RURAL ROUTES/Margot Ford McMillen

‘Obvious’ Reforms Take Long, Hard Work

Game on. The lawmakers are meeting for their 2011 session. And, to paraphrase Molly Ivins, every village has lost its idiot. If you’re working on a progressive issue, or even just a sensible issue, keep your eyes on the prize. The voices of progressivism and reason are hardly acknowledged in the halls of shrill sky-is-falling insistence.

Don’t expect to quickly win the battle for healthy food in the schools, for example, or labeling of genetically altered products in the market, or normal legal protections of same-sex couples. As always, the big money of the corporations works toward its own ends, and sometimes that only means confusing the issues to the point that nobody can argue up or down.

Reflecting on the big issues of the last legislative session, I was surprised at how many times agriculture and regulation came into the news. USDA held a comment-gathering period for regulating alfalfa, a crop that is America’s fourth-largest agricultural export. Regulating alfalfa is smart if we want to keep our trade partners happy. And it happens that most US trade partners don’t want genetically modified organism (GMO) seeds coming into their lands.

GMOs, also called genetically engineered crops, or transgenic, are still too new to be considered safe by anyone except the inventors that profit from them. They’re usually created to resist some bug, which means every cell of the GMO plant has a poison in it, which, by the way, hasn’t been tested on household pets or people. So we don’t know how those poisons affect us. Do they move through our system into the waste water? Do they hide out in our livers? Do they attach themselves to our stomachs or change our blood? It’s anyone’s guess.

Another reason to create a GMO is to make a living thing that resists poison. That way, you can poison everything else and the surviving plant gets all the nutrients. A producer does this when she wants to save on nutrients and still grow a good crop. Unfortunately, that plan isn’t really working out, but the patent owners don’t tell buyers that the seeds underperform regular seeds and that they create super weeds that can’t be killed by normal poisons. Imagine that! Something that resists a killer as potent as Agent Orange, the famous jungle defoliant.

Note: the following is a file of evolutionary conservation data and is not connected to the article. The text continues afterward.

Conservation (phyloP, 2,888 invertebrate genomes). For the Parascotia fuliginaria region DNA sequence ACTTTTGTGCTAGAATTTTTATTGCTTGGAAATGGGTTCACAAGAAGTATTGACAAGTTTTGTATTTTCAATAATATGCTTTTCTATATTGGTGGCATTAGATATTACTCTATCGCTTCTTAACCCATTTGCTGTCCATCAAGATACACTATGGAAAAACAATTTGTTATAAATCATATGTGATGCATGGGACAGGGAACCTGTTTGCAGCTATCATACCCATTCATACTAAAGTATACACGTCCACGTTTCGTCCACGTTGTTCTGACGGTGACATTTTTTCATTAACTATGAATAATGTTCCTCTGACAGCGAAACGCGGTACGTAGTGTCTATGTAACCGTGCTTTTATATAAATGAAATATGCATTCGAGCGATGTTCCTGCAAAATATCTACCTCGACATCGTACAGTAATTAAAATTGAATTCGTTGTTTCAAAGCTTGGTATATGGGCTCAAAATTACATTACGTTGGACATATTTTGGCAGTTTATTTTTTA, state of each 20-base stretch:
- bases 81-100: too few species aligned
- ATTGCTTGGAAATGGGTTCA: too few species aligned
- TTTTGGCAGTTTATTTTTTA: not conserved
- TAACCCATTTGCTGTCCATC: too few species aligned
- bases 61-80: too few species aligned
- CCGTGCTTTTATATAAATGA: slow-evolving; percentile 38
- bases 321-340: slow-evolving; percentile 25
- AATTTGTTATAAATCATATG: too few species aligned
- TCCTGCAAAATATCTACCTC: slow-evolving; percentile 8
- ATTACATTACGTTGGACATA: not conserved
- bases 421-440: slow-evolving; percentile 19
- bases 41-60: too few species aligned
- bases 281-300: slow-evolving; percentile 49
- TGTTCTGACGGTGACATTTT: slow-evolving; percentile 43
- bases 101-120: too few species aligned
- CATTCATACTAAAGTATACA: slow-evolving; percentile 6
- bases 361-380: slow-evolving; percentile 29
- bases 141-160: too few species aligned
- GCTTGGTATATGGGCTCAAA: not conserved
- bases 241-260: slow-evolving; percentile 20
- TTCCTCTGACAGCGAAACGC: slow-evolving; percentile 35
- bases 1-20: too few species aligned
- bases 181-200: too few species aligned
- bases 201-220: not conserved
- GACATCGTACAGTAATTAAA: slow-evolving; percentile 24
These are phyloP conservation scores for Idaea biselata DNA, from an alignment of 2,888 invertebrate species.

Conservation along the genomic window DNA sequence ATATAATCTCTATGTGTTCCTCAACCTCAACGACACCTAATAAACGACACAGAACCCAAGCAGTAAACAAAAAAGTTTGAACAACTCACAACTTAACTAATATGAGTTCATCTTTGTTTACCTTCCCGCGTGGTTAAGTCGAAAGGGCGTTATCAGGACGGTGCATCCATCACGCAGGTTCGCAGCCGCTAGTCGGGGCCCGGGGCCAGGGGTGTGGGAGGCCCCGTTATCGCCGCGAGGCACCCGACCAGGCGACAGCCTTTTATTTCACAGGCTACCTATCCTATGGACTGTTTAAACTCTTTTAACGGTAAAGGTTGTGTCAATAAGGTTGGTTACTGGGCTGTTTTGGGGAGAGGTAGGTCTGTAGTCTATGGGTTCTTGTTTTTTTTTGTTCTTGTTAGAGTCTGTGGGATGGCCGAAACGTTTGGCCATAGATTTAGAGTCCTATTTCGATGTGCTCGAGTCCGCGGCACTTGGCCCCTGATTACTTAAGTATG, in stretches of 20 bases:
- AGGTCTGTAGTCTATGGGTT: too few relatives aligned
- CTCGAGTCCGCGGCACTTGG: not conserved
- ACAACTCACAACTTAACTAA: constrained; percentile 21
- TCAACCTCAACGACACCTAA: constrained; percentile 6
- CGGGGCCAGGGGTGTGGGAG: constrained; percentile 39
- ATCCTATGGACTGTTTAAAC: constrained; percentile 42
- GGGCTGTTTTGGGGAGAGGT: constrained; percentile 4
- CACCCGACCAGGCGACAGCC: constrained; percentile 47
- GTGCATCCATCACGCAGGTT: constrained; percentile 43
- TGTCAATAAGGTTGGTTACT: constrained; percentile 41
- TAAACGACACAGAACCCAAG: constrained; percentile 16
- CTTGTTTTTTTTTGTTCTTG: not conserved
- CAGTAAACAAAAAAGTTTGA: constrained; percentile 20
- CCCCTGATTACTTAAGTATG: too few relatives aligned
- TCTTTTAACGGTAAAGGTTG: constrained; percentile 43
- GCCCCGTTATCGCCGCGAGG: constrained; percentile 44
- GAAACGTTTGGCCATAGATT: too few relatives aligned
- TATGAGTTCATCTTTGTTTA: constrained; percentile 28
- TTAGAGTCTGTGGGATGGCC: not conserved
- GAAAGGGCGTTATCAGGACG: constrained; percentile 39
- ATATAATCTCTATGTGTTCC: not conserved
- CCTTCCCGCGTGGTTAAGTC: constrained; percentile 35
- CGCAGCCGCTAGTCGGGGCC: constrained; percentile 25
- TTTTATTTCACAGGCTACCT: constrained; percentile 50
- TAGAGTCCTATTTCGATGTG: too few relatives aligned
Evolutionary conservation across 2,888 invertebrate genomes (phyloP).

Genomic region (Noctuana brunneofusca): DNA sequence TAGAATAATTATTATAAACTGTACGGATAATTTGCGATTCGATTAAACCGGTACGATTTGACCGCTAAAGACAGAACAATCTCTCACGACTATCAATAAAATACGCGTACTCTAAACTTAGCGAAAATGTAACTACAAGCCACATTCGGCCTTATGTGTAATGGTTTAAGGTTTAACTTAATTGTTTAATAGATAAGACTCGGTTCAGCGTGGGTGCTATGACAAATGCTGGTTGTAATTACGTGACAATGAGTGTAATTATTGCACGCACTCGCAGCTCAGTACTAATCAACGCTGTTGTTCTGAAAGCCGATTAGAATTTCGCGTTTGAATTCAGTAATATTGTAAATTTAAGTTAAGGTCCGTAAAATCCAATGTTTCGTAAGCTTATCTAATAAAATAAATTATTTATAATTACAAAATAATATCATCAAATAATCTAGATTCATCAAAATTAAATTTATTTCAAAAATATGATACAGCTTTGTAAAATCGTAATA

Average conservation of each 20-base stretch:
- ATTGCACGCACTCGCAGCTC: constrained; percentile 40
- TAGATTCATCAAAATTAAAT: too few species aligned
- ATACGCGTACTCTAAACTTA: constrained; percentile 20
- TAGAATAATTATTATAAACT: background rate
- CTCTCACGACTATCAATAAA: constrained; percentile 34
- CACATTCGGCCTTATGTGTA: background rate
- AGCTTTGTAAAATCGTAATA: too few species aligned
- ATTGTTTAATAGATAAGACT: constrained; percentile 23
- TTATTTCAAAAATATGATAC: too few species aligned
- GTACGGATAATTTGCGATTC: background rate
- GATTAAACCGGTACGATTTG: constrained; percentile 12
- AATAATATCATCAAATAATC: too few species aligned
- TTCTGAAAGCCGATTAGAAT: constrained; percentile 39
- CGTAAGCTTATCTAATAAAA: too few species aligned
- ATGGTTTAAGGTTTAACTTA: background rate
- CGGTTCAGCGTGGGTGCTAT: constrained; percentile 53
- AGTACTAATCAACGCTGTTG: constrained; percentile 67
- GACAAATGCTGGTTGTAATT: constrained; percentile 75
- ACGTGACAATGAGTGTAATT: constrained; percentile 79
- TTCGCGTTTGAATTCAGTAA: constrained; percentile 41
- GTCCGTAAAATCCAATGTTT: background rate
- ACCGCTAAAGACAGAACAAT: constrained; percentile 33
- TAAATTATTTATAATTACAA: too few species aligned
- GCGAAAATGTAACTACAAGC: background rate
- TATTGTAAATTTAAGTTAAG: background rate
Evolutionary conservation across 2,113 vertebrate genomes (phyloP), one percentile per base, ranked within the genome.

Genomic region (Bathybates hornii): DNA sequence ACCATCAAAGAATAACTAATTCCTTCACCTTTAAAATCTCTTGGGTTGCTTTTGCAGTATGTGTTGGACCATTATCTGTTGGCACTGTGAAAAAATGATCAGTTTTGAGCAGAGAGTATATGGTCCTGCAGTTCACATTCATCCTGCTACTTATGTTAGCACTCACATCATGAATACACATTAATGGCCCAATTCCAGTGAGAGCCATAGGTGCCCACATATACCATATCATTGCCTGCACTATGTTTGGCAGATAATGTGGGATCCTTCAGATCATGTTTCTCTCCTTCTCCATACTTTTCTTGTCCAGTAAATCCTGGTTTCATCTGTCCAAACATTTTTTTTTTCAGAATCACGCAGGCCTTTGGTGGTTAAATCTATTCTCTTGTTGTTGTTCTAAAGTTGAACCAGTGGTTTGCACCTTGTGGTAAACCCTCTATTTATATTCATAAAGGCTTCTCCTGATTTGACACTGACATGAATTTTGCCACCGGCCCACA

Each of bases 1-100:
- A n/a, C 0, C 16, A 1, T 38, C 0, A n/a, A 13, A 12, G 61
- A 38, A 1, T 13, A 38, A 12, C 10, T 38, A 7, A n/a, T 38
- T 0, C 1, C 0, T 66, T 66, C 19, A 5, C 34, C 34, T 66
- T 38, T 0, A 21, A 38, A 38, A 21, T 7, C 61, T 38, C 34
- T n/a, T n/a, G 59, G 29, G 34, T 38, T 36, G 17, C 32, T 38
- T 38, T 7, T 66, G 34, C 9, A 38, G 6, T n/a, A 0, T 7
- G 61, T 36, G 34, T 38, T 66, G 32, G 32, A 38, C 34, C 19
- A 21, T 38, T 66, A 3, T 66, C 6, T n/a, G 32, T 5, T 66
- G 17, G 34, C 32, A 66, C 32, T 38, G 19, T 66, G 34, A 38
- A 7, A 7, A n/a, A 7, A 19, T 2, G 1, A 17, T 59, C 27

So, yes, GMO alfalfa could be a problem if it’s released into the farming world. Sugar beets were another hot-button issue. Surprising to hear, Monsanto says there are nearly a million acres of GMO sugar beets in the ground, even though the crop hasn’t had USDA approval. A federal judge, ordering the growers to pull up a few acres of the illegal stuff, has been under attack. Looks to me like he’s just trying to uphold the law.

And, finally, there is the pending application to grow GMO salmon that grow twice as fast as regular salmon. For some reason nobody can explain, this beastie is regulated by FDA rather than USDA, but no matter. If it escapes its confinement into the wild (like those feral hogs running crazy in Texas) it will devastate the habitat for the real critters, but corporations have a sort of “real critters be damned” attitude. Real critters are like litter in the path of progress.

But, even spookier, if the frankenfish are approved it will be the first time consumers encounter GMO animals in the grocery store. Obviously, there will be a rush to produce hogs that grow twice as fast, Superchickens, Biotechlambs, and so forth. If the corporate growers can raise things twice as fast, using animals that are patented and not owned by traditional farmers, well, think of the temptation!

All these things should be labeled, of course, and in a world that ran on practical, sensible rails, they would be labeled so consumers could see what we’re buying. In some nations, labeling is discussed or even pursued. In the United States? Not so much.

In 1920, when women were finally able to vote in the presidential election, suffragist Carrie Chapman Catt estimated that, in their 70 years of working for the vote, women had worked on 56 referendum campaigns, 480 legislative campaigns, 47 campaigns for constitutional conventions, 277 state party conventions, 30 national conventions and 19 campaigns with 19 US congresses. It finally became so obvious that there was no reason to withhold it that the press, the parties and voters stopped trying to publicize the injustice. The attitude became, “Just get it done, already!”

The Civil Rights struggle of the 1960s was sort of the same thing. Up in the north, people were surprised that blacks in the south were being kept from the polls.

So, if you’re working on a campaign to achieve something reasonable in the political process, you’ll do well to reflect on the labors of those who have gone before.

Margot McMillen farms and teaches English in Fulton, Mo. Email her at

From The Progressive Populist, February 1, 2011

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